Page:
Stage Diving And Violence At Shows: What’s A Band To Do?

By Ally Schweitzer

Shouldn't bands be allowed to set rules about roughhousing at their shows?
Shouldn't bands be allowed to set rules about roughhousing at their shows? Montecruz Foto

Controversy over stage diving may quiet down one day. But stage diving will probably have to die out first.

The concert-going ritual—apparently still huge with Fishbone, Skrillex and tattooed young men everywhere—found itself back in the spotlight last week, when California pop-punk band Joyce Manor stopped an attendee from stage diving during the band’s show in Jacksonville, Florida. A video from the show captures Joyce Manor frontman Barry Johnson yanking the guy out of the crowd and chastising him for leaping onto a woman only part his size.

Predictably, critics began to creep out of the woodwork, calling Johnson less than masculine and unpunk for taking a stand against the practice. Johnson responded in part by tweeting the serious injuries he’d seen on tour—implying they were caused by stage diving and other punk-show tomfoolery. All of the injured parties were women, he wrote. (Update: After another confrontation with a show attendee in Houston, Johnson addressed the issue again on Facebook.)

To a segment of D.C. music fans, this debate isn’t new. There was a time when local punk rockers became bitterly divided over the related issue of slam dancing—and it’s a divide that dogs D.C.’s punk scene to this day.

Black Cat’s Dante Ferrando remembers when D.C. punks battled over moshing and what to do about it. “There was a split in the scene over how to deal with this,” says the club owner, who played in punk bands Iron Cross and Ignition in the 1980s and Gray Matter in the 1980s and ’90s. Back then, D.C. shows could turn violent, he says, and a faction of the community got sick and tired of it. That malaise eventually led many bands—but most famously, Fugazi—to repeatedly speak out against moshing and other aggressive behavior at shows.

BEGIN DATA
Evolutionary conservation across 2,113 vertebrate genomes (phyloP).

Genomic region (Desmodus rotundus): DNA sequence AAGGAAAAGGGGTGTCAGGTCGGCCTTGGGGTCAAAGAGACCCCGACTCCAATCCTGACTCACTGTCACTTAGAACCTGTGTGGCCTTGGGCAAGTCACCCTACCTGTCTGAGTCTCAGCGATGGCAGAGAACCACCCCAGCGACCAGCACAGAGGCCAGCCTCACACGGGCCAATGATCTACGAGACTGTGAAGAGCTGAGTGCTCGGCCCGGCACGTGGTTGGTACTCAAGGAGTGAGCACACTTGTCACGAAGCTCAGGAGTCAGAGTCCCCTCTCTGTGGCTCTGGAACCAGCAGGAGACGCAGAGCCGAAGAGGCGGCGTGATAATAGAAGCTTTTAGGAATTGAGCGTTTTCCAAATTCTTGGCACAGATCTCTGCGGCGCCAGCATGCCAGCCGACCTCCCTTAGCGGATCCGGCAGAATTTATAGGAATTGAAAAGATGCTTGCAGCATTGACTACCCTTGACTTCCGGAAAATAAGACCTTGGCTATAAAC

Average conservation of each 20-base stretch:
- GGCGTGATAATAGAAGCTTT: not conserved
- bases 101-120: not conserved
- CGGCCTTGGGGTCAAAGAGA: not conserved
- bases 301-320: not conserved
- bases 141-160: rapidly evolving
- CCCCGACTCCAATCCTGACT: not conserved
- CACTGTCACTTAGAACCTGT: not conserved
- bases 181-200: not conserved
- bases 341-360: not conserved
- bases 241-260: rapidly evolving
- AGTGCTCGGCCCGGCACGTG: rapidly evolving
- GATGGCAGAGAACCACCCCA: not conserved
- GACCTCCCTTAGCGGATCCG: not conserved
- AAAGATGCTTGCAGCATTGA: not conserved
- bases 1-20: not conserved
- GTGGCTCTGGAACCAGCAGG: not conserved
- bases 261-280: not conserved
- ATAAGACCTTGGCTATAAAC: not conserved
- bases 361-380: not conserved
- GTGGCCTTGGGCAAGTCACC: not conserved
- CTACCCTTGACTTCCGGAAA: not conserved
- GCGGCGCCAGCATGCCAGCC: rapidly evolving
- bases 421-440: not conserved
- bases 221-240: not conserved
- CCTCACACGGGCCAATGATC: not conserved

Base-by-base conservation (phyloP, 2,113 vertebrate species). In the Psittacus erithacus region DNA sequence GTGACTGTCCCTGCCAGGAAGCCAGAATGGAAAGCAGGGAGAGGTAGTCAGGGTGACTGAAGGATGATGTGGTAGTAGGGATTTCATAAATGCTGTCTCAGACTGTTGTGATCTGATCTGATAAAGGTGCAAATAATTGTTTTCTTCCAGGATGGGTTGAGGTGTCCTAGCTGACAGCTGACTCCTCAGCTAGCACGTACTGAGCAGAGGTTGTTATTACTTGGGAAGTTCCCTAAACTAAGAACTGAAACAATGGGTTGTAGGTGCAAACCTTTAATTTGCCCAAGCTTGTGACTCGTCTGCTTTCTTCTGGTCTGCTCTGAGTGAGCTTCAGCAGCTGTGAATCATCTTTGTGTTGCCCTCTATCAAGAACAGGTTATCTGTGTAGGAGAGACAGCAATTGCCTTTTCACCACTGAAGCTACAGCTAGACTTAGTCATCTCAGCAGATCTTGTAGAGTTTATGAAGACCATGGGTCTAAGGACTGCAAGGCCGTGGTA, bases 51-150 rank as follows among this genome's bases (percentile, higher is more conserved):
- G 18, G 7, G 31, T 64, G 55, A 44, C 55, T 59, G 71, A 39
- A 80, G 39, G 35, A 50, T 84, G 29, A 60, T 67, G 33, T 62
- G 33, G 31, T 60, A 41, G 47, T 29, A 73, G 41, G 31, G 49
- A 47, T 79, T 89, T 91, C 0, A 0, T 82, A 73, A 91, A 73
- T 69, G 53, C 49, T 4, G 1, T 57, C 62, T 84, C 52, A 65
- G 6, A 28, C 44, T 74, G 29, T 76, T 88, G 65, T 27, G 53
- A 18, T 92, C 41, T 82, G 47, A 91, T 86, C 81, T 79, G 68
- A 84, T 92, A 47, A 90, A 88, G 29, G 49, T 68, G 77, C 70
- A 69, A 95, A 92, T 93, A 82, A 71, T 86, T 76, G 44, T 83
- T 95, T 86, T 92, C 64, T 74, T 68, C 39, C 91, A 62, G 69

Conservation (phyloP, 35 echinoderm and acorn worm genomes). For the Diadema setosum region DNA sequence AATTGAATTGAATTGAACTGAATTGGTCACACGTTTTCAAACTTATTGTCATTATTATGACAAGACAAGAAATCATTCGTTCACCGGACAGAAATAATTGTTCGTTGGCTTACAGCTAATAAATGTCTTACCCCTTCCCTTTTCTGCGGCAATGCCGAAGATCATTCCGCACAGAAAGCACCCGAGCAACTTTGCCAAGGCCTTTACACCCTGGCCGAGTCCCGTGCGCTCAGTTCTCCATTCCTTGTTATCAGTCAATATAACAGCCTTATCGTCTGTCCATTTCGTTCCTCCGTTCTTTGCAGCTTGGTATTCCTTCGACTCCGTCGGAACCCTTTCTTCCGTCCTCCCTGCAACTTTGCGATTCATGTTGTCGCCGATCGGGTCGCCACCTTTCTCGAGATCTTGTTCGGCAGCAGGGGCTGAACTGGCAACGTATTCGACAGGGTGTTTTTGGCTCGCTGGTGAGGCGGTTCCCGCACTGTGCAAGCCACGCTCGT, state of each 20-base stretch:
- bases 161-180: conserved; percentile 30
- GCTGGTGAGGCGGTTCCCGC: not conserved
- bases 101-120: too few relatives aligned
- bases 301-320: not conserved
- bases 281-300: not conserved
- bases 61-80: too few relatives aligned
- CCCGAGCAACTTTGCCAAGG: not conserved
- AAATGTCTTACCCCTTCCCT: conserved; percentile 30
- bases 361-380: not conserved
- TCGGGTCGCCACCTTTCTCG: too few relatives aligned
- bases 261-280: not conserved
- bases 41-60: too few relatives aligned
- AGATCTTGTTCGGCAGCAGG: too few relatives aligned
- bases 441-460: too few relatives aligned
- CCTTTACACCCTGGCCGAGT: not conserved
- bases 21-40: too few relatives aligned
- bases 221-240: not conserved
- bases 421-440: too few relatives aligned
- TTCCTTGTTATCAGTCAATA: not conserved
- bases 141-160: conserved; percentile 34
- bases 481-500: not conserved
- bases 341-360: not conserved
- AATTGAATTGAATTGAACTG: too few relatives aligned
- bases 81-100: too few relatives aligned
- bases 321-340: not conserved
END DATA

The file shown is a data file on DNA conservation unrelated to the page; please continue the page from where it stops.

Now when bands ask fans to curb their violent dancing, they’re chided for emulating that preachy band of grandpas, Fugazi. Screaming Females reportedly got this treatment when they asked a rowdy crowd to chill out during a 2011 show at SUNY Purchase. Fugazi’s public rejection of slam dancing still feeds some people’s distaste for the band, not to mention D.C.’s overall reputation as a city that hates fun.

“A lot of people saw the Fugazi Instrument movie where Ian MacKaye throws a fan out of a show for moshing,” says Metal Chris, who runs He says that image helped D.C. become known for having “boring and docile concert audiences.” He sees no problem with fans going nuts at shows—as long as it’s the right setting. “If a band is high energy, high intensity, and you don’t want to deal with that kind of behavior, then you should probably stand near the back.”

To some extent, Ferrando understands where slam-dancing advocates are coming from. “When people see their rock gods act like mom and dad, it can be a real bummer to them, I guess,” he says. But he adds that it’s better for bands to set the rules early rather than give a pass to violence and risk attracting more of it. “If you don’t take steps to control it, it will become whatever it becomes—and you will lose your ability to have any control over your crowd,” he says. “You could end up with an audience you don’t want to play to.”